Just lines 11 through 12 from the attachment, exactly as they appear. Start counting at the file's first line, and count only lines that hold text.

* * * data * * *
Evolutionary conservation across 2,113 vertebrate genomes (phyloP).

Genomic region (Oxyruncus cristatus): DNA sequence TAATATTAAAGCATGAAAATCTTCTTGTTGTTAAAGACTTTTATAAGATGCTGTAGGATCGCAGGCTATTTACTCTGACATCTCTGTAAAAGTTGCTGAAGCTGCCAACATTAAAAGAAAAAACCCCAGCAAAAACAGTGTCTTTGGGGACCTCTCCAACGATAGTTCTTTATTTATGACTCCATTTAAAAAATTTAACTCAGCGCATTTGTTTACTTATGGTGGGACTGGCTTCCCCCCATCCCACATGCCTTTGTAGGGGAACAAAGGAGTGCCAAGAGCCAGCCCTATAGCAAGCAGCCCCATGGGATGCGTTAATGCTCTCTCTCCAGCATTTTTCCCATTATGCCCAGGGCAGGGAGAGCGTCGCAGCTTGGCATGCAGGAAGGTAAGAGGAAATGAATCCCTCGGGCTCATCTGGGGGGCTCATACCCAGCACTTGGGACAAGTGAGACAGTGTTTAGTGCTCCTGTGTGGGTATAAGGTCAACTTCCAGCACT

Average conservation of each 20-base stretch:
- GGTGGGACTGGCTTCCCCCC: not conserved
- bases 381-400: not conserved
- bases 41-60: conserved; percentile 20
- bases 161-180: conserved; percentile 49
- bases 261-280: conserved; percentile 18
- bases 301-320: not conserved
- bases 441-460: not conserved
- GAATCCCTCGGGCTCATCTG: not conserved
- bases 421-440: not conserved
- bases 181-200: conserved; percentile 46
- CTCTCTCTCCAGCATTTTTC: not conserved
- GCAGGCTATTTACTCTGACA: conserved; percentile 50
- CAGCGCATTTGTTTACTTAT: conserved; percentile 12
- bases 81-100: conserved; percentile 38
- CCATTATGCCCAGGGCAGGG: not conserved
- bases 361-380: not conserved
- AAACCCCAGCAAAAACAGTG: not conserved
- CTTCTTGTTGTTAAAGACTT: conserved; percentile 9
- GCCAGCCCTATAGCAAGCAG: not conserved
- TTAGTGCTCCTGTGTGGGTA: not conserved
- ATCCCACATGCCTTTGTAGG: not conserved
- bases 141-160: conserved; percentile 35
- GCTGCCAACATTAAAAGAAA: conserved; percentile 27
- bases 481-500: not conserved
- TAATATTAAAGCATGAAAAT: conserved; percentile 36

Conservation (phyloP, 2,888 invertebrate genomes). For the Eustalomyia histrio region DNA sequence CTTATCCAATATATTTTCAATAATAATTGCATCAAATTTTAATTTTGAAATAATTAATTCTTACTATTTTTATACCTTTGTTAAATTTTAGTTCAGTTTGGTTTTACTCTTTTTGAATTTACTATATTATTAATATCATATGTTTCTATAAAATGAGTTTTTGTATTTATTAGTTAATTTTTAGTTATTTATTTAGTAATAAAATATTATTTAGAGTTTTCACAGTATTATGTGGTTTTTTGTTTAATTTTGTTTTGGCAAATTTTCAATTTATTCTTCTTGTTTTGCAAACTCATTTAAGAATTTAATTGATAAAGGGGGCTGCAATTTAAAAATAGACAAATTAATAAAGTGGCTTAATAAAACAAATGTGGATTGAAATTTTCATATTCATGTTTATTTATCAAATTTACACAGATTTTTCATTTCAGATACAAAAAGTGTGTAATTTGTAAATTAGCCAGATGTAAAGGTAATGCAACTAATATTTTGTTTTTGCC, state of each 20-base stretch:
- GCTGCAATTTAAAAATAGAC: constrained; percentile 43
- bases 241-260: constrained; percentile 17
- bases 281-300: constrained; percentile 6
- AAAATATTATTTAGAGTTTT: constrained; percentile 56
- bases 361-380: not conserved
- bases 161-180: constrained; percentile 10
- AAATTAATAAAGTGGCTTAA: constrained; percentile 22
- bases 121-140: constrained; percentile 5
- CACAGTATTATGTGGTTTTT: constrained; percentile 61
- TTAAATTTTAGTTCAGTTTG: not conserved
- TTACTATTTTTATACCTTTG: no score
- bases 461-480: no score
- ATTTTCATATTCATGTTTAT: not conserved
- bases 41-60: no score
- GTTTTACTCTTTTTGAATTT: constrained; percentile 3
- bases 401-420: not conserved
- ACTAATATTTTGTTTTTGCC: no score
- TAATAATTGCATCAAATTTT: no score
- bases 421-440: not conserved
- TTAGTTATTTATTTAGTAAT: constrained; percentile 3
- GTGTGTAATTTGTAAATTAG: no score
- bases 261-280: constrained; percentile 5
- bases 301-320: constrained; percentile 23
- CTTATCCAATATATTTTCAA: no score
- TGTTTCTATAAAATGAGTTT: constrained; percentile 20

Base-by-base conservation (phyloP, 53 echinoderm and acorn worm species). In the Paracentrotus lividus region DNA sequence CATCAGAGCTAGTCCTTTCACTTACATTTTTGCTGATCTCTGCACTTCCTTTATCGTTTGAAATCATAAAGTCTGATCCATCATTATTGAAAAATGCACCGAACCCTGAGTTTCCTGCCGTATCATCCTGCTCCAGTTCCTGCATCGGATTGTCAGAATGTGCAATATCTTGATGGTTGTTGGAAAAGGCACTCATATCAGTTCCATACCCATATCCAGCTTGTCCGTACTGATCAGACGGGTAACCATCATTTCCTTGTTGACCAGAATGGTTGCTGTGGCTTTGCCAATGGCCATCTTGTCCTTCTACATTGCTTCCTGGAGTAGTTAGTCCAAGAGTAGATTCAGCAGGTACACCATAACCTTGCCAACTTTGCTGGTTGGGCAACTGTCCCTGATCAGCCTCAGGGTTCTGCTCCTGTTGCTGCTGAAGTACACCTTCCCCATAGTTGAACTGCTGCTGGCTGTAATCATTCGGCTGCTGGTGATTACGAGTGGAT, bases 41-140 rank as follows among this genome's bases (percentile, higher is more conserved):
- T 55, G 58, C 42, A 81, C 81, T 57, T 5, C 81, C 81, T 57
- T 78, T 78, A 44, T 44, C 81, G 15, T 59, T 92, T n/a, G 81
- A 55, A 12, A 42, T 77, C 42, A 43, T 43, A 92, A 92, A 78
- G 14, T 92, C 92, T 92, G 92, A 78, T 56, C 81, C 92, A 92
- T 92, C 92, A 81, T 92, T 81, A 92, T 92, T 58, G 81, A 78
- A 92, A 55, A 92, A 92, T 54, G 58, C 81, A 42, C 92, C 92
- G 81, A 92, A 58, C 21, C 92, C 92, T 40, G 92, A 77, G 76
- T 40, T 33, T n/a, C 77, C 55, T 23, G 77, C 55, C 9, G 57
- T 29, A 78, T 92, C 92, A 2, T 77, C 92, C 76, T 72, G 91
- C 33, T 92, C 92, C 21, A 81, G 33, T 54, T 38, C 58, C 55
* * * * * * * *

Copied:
- GAATCCCTCGGGCTCATCTG: not conserved
- bases 421-440: not conserved